It is not reflected in the polls, but I am also told by Republican sources some elements of the GOP legislative leadership and activists don’t feel the Lee campaign is not doing enough to reach out for their help and possible advice.  There are also concerns among some in the GOP about who is in the candidate’s inner circle and who might be in Lee’s cabinet if he’s elected. Those cabinet choices might be (rumor has it) former conservative state lawmakers and past statewide candidates Mae Beavers and Joe Carr.

Stay tuned.

As for Lee’s debate performance, despite his lack of experience as a candidate or in government, he handled himself adequately, and without any major error, in responding to the questions asked.

If Dean needs Lee to make a mistake, he didn’t get one at the first debate that I could see or hear. The two gubernatorial candidates debate again twice next week, first in Kingsport Tuesday, October 9 and then a final joint appearance in Nashville October 12.

Here’s the NASHVILLE SCENE’s analysis of the first gubernatorial debate.


The U.S. Supreme Court this week declined to hear a challenge to Amendment 1, the 2014 ballot measure that eliminated the right to an abortion from the Tennessee state constitution.

The measure passed with 54% of the vote, but a legal challenge was mounted saying the state did not count the ballots properly. The challenge prevailed in the lower court but failed in the Sixth Circuit Court of Appeals. 

That decision will stand allowing Tennessee lawmakers to continue to adopt restrictions on the use and availability of abortion in the state.

From the Tennessee Supreme Court came reports this week that the justices are taking up a death penalty case challenging how the state handles its lethal injection procedure. The case is being heard with Tennessee’s latest execution now less than a week away.

Some other updates on previous stories related to Nashville and its image.

After opening just nine months ago, Gaylord Entertainment is closing for now its Opry City Store located in Times Square in New York City. It is being shuttered due to poor sales and marketing.

If the New York City bust makes you want to cry in your beer, you’ve apparently come to the best place in the nation if you are here in Nashville. According Top 10 published by THRILLLIST, Nashville is number one among cities for drinking. Click below and scroll down to see what the story says.
Bottoms up, I guess.

Ground has finally been broken on the long-awaited new Fred Thompson Federal Courthouse to be constructed downtown, along Church Street and 7th and 8th Avenues North. This NASHVILLE POST article also features a new rendering of the building.

Metro Mayor David Briley and the city got some reassuring financial news this week. The major financial groups that set the city’s bond rating, have reaffirmed Nashville’s “strong “ranking. The Briley administration says this reaffirmation indicates the city’s financial status is strong, despite much concern being raised about that during the recent city budget approval process and the approval of the new MLS soccer stadium to be built at the Fairgrounds.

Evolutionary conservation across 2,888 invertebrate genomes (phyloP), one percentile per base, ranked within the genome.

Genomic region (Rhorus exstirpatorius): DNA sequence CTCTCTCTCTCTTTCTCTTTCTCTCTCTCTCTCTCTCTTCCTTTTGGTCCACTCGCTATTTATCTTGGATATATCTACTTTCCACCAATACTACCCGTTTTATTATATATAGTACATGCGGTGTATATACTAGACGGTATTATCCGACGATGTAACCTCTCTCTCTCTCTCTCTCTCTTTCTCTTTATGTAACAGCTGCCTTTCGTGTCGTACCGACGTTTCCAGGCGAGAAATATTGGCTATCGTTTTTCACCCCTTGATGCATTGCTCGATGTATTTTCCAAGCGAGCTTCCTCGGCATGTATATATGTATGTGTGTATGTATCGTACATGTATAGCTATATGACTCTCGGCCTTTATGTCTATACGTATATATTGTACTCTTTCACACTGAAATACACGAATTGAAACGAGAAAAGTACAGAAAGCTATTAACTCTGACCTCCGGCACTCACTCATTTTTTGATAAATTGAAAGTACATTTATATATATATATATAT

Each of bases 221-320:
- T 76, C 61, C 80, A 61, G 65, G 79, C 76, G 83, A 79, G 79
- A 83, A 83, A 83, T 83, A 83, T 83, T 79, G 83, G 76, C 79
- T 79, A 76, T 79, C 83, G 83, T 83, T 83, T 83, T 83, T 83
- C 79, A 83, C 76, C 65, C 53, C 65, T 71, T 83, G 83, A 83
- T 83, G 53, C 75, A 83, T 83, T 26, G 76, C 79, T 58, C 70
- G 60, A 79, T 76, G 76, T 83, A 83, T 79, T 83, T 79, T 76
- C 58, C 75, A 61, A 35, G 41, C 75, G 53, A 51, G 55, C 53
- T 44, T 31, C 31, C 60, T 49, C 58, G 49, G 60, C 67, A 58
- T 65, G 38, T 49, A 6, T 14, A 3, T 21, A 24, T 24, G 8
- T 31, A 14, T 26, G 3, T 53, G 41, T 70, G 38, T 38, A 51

Here’s the news release from the Mayor’s office.

Nashville, Tenn. (Oct. 4, 2018) – Within the past 48 hours, Metro Nashville Government has received strong bond ratings from both Moody’s Investor Services and Standard & Poor’s Financial Services (S&P). 

Moody’s affirmed its Aa2 rating, while S&P affirmed its AA rating for Metro’s general obligation bonds. 
“This underscores my frequent assertion that the city’s financial health is strong,” said Mayor David Briley. “The decisions we had to make in the budget this year were tough. Our budget challenges, however, were not an indication of financial vulnerability.”

Metro Nashville Government is rated by both agencies in conjunction with bond offerings. Both look at factors such as revenue, debt, liquidity and governance to determine their ratings. 

“I am perhaps most pleased that both agencies cited prudent financial management and the city’s rapidly growing tax base as reasons for their ratings,” Mayor Briley added. “We will only benefit from our growth and prosperity if we manage our finances well, and I want to thank the Metro Council for their partnership in this effort.”

The news was shared with Metro Council Budget and Finance Chair, Tanaka Vercher.

“These ratings confirm our city’s strong economy, and it is even more powerful when outside agencies validate this,” Vercher said. “The decisions we had to make this year were difficult, no doubt. However, we have great hope that this will be a strong year for budget planning and revenue growth.”

In its ratings outlook, Moody’s states “the stable outlook reflects the expectation that Metro's regional tax base will continue to grow and provide the necessary revenues to support ongoing capital needs and governmental operations, including annual financial support to Metro's Hospital Authority.” S&P cites that their rating reflects their assessment of Nashville’s strong economy; strong fiscal management; good financial policies and practices; adequate budgetary performance; strong budgetary flexibility; very strong liquidity; and very strong institutional framework score.”

Finally, another barrier has been broken down in Metro government. This week the city appointed its first African American Fire Chief.


Last week we discussed that it is somewhat unusual for candidates running for a State House seat to produce and buy time to run TV ads (although with the increasing use of on-line digital ads you will probably see more of it).

For example, both candidates in House District 56 have produced commercials. They are running to take the place of retiring House Speaker and long-time Republican representative Beth Harwell. She lost her race for governor back in August.

 In our last column, we showed you Democrat Bob Freeman’s commercial. Now here is the spot for Republican Dr. Brent Moody.

The Freeman campaign has now released a second ad: